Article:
Tuesday, September 4, 2012

Clicking with yoga

If you are not a yogi or yogini, you probably wonder what it is that makes them so infatuated with that prehistoric form of exercise?   We all have our excuses for why we don't like: boring, too long, too hard, lacking coordination, clashes with our spiritual beliefs, etc. 

I spent many years trying to "get" yoga by purchasing DVDs, trying online tutorials, even signing up for classes (I never attended)... but it never clicked with me until recently.

You probably had a girlfriend gush about how yoga changed her life and gave her the body of her dreams.  She probably tried to convince you to attend a class with her, even against your hesitations.  You may or may not have attended one, but like me, you probably had a lot of the same worries and preconceived notions going in: not being advanced enough to try, dealing with a pushy instructor, too many hot bodies to make you feel down on your physique, too many hot, sweaty bodies in close proximity to push your space boundaries, etc. 

But when we are not dealing with our preconceived (negative) notions of what a yoga class entails, I think many of us are just not sure how to define it and why to use it.

While I don't claim myself to be an expert of yoga, I have come to the conclusion that yoga can be many things for many different people.  The most generic definition of yoga defines it as a spiritual, mental and physical discipline, originating from India.  For me personally, yoga is both for exercise and both boosting my physical health.  Heaven knows I got a wonky back in need of some alignment. 

But even after deciding how to define yoga and what to use for, which one do you choose?  Well, considering I am reading numbers anywhere from 5 to 20 different kinds, it sure makes my head ache.

Here is an article breaking down the different branches of yoga. I've always been drawn to a more fast-paced form of yoga, so for me, Ashtanga and Power yoga would be the most appealing.  

According to the matsmatsmats.com article, Ashtanga yoga is defined as:

the name given to the system of yoga taught by Sri K. Pattabhi Jois. This style of yoga is physically demanding as it involves synchronizing breathing with progressive and continuous series of postures-a process producing intense internal heat and a profuse, purifying sweat that detoxifies muscles and organs. The result is improved circulation, flexibility, stamina, a light and strong body, and a calm mind. Ashtanga is an athletic yoga practice and is not for beginners.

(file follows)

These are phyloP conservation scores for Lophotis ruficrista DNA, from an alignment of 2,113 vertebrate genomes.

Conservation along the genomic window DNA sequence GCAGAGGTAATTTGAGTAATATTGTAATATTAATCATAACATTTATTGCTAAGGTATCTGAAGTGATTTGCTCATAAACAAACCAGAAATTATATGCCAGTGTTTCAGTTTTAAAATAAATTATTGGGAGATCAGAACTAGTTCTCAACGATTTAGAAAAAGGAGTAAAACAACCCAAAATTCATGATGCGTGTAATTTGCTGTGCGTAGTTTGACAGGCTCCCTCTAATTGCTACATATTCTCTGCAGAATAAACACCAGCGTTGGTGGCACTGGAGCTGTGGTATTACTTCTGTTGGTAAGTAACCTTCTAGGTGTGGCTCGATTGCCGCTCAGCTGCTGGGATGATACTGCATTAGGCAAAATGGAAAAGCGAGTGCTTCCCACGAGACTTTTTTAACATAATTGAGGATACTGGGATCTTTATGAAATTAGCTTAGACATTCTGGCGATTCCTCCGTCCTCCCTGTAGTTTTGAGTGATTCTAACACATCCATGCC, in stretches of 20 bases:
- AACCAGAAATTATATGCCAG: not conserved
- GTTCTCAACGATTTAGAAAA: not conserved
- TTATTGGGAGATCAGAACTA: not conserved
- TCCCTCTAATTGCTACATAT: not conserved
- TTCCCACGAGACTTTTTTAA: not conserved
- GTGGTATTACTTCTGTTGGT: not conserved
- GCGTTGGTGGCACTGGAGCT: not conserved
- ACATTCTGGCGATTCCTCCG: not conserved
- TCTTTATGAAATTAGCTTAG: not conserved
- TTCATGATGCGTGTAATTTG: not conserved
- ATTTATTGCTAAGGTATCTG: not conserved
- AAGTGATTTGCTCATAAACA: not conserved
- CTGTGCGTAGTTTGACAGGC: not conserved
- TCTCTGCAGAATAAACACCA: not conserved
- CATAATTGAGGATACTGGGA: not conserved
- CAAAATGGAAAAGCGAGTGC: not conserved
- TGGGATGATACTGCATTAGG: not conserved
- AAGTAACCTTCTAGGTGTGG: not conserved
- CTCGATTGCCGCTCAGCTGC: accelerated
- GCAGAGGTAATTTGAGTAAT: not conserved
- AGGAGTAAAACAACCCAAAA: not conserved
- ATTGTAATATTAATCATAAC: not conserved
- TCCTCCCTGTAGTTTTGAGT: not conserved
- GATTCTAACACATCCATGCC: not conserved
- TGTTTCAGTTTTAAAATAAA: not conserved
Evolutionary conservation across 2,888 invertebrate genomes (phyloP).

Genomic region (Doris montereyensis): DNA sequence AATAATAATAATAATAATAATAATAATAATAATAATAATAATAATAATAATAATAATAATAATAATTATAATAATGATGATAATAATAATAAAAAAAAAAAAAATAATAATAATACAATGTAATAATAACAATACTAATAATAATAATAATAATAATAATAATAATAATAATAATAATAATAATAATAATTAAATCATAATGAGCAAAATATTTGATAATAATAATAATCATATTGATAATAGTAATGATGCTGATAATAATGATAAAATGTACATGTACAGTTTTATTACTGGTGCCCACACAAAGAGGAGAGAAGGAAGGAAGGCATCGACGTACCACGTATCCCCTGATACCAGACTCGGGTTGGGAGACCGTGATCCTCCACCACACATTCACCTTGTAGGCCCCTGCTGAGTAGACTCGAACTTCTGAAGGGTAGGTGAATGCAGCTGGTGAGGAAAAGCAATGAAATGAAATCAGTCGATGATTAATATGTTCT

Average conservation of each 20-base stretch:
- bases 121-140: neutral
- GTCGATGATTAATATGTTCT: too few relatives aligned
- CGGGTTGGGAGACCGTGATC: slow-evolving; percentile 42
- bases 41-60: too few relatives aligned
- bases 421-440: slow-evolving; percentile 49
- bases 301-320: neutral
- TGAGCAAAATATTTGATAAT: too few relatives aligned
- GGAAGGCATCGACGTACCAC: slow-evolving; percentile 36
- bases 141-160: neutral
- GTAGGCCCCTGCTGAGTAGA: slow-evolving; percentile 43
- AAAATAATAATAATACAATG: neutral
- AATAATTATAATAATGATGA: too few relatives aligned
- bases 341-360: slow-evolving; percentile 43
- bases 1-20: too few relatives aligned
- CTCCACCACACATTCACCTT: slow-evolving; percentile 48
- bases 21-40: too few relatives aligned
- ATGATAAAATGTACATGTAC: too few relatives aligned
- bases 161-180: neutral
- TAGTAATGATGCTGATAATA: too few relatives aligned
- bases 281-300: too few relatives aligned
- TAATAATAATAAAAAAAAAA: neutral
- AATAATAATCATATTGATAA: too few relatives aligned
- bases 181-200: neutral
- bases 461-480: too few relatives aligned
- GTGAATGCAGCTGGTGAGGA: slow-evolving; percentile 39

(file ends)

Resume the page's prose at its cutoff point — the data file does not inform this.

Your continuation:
That "not for beginners" warning is actually what attracts me to Ashtanga.  When combining the synchronicity of the moves and the faster, more athletic pace, the challenge is both physically daunting, yet rewarding at the same time.

There is also  Power Yoga, the American offshoot of Ashtanga, which is defined as:

essentially yoga with brawn. It's the American interpretation of ashtanga yoga, a discipline that combines stretching, strength training, and meditative breathing. But power yoga takes ashtanga one step further. Many of the poses (also called postures or their Sanskrit name, asanas) resemble basic calisthenics -- push-ups and handstands, toe touches and side bends -- but the key to power yoga's sweat-producing, muscle-building power is the pace. Instead of pausing between poses as you would in traditional yoga, each move flows into the next, making it an intense aerobic workout.

Oh,  I think we have a winner here!  Body weight exercises with a cardio kick...what's not to love?!

My feigned. surprised excitement aside, I have to say that when I do find a yoga workout I like, it is almost always Ashtanga and/or Power yoga.   I won't be turning into a hardcore yogini anytime soon, but it feels right to my body to add one athletic yoga workout to my  routine about 1-2x/week. 

Besides the whole strength, core, flexibility thing, I find that when I do yoga consistently, I sleep much better.  Can't explain, but I just do.  Maybe those purists have a right to brag after all...


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